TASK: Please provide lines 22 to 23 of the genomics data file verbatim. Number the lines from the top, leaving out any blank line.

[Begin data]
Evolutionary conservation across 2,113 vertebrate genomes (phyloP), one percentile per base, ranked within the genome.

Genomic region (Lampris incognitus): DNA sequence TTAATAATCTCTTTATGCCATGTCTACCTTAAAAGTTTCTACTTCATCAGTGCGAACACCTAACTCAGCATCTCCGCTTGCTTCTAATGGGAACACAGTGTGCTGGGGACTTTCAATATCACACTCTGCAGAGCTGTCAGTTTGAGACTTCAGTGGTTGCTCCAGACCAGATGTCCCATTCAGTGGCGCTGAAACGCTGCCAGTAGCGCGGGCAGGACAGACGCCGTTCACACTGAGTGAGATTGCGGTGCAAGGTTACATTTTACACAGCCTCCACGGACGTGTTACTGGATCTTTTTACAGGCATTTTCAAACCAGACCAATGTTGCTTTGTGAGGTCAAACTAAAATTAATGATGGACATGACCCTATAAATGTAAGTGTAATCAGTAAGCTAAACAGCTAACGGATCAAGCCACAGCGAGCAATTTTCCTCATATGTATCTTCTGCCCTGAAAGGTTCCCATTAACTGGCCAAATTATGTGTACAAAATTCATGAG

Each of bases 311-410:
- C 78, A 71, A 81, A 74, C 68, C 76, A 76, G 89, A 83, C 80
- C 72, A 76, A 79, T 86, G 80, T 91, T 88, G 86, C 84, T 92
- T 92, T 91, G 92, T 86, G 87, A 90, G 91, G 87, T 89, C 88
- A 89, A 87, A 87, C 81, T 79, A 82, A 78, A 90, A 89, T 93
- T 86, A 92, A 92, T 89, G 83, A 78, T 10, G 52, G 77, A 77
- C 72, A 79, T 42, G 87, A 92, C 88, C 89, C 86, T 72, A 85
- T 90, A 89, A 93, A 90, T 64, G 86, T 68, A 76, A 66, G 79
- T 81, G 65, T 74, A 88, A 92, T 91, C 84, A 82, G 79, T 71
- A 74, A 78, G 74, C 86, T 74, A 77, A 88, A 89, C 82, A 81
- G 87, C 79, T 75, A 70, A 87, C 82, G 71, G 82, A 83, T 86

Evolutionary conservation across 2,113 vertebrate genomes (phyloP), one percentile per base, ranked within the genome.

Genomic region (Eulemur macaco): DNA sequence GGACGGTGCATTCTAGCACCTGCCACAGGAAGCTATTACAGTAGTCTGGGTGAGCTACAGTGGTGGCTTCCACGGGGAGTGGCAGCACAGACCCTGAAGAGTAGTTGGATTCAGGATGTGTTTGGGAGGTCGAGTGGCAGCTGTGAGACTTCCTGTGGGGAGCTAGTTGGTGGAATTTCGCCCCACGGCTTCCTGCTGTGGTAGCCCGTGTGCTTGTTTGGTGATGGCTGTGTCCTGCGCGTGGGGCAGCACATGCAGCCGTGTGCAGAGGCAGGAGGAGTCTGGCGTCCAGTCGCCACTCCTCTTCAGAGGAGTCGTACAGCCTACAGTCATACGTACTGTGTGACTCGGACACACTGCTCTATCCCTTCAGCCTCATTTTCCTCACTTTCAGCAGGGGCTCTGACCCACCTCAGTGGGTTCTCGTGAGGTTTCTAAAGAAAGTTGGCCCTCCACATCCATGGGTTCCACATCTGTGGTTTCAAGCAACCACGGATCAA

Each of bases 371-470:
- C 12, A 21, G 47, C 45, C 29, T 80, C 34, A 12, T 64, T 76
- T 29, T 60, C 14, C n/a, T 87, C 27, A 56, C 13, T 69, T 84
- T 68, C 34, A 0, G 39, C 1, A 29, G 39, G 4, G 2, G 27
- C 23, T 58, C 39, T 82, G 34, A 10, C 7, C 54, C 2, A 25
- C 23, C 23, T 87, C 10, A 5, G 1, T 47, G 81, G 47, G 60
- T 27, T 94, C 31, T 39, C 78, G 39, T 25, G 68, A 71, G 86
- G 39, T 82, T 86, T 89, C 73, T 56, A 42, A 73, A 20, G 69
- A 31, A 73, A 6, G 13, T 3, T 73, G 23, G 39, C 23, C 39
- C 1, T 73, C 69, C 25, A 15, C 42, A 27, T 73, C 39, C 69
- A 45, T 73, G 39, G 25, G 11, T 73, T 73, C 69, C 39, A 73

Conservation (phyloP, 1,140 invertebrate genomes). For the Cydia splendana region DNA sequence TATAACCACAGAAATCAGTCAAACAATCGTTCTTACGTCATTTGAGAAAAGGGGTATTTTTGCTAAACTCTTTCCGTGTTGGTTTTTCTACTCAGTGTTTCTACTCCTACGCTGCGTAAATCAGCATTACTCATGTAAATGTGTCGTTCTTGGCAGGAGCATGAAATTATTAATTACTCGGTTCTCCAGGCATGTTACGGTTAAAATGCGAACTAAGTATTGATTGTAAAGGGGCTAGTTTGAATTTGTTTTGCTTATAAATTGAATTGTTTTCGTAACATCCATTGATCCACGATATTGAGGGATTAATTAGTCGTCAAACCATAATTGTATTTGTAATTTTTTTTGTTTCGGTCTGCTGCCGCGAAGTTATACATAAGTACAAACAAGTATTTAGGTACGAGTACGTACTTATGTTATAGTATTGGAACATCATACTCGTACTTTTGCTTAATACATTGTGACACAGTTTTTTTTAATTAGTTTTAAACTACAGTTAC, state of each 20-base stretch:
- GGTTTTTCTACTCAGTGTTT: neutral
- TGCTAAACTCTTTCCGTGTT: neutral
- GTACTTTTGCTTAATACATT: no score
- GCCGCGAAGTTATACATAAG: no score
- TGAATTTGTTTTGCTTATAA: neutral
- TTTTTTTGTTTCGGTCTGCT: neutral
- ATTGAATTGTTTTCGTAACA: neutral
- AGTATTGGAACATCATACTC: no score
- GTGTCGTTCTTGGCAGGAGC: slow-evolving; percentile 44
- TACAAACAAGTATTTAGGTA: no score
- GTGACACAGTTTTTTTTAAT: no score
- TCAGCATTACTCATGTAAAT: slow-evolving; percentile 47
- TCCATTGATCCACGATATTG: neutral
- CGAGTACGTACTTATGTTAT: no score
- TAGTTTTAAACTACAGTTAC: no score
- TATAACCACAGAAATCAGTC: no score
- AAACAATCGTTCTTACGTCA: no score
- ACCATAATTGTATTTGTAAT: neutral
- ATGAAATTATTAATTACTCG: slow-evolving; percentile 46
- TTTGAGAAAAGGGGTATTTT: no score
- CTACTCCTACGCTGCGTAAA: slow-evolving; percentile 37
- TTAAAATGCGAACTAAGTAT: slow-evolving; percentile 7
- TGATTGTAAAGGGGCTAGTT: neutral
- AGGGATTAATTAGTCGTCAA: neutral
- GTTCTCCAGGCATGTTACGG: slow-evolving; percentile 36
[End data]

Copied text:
- T 27, T 94, C 31, T 39, C 78, G 39, T 25, G 68, A 71, G 86
- G 39, T 82, T 86, T 89, C 73, T 56, A 42, A 73, A 20, G 69